Additionally, Baltzell had access to 50 avian genomes, which recently had been sequenced by Jarvis and other researchers — sufficient data to investigate the evolutionary origins of individual genes.

“We were lucky that the evidence had been preserved in the bird genomes we investigated,” Baltzell said. “Placental mammals have lost two of the receptors since the duplication event, so you wouldn’t be able to see these events in human genomes, for example, because the genes have been deleted at this point. Whereas in birds, the code for the original receptors is still maintained in their genomes.”

Baltzell accessed the 50 bird genomes stored in iPlant’s Data Store, a cloud platform that allows researchers to securely store massive amounts of data.

“I started working on this project before publication of the bird genomes, so Jarvis was able to share the data with me securely through the Data Store before it had been made available to the public,” Baltzell said.

Meanwhile, CoGe allowed Baltzell to visualize and work with the genomes, running comparison analyses to locate the target genes for his study in each species’ genome.

Two by Two, the Molecules Came

“Two dopamine receptors in particular, DRD1A and DRD1B, were thought to have come from a whole genome duplication event, because they match certain patterns,” Baltzell said.

A whole genome duplication event is what happens when, during cellular replication — instead of splitting and copying a chromosome once, as usually happens — chromosomes are copied twice. “You wind up with two sets of every gene,” Baltzell said.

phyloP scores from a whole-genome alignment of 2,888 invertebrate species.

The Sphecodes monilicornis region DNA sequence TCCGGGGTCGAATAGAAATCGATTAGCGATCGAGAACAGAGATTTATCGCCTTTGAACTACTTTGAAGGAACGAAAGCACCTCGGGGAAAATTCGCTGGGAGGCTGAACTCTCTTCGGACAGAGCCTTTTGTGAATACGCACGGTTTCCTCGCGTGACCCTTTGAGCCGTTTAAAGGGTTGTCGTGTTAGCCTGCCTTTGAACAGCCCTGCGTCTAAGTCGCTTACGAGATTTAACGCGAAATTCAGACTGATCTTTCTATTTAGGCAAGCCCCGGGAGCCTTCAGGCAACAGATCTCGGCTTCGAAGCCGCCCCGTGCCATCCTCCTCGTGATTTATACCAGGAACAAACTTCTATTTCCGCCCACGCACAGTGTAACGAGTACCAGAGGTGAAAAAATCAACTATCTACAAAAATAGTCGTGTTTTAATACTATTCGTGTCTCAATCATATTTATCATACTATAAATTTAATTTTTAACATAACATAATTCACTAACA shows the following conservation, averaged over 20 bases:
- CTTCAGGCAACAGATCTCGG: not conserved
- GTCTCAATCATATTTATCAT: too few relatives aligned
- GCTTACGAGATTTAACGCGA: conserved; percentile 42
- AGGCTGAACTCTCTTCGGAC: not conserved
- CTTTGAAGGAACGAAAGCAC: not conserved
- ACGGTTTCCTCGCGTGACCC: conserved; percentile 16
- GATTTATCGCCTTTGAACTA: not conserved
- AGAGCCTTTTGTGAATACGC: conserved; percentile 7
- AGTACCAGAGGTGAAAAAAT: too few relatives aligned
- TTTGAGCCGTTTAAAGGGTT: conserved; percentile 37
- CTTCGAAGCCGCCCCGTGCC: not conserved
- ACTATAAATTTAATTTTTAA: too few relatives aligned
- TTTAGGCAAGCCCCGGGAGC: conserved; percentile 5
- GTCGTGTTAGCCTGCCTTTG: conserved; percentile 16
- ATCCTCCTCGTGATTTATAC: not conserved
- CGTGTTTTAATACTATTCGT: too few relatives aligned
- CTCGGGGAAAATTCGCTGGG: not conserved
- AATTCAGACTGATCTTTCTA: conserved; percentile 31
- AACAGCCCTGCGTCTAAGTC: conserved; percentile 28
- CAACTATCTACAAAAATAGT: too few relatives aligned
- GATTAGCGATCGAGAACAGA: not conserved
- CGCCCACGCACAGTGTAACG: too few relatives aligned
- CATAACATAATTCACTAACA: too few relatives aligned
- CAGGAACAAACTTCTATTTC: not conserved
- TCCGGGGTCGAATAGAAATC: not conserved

In plants, such double-chromosome operations are common. But in animals, it’s usually lethal, Baltzell explained, wreaking havoc on the regulatory functions of a fetus extremely early in development.

“There are rare occasions in which animal species have been known to survive whole genome duplication events,” Baltzell said. “There is a period called fractionation, where genes are rapidly lost to restore the genome to approximately its original size. However, not every gene is actually deleted. Some are retained, and now you have two copies of the same gene, which allows one copy to diversify and take on a new function while the first copy continues fulfilling its original purpose.

“We found that during two rounds of whole genome duplication early in the evolution of vertebrates, one of those events resulted in the duplication of two important dopamine receptors, DRD1A and DRD1B, and both duplicates were retained. It’s fairly unlikely that would happen.”

Why two dopamine receptors were duplicated — and more incredibly both retained in surviving vertebrate lineages — remains a genetic mystery, Baltzell said. “But it does seem to have implications on how vertebrates have developed since,” he said.

Dopamine receptors are chemically similar across all species, he explained, but how they’re expressed and the exact roles they play may vary, along with the number of receptors. For example, most bird species have all seven known dopamine receptors, while humans have only five.

Does this mean that birds are happier than humans?

“Potentially,” Baltzell said with a laugh. “There is quite a bit of interest in understanding the distinct roles of the different families of dopamine receptors.”

Source: University of Arizona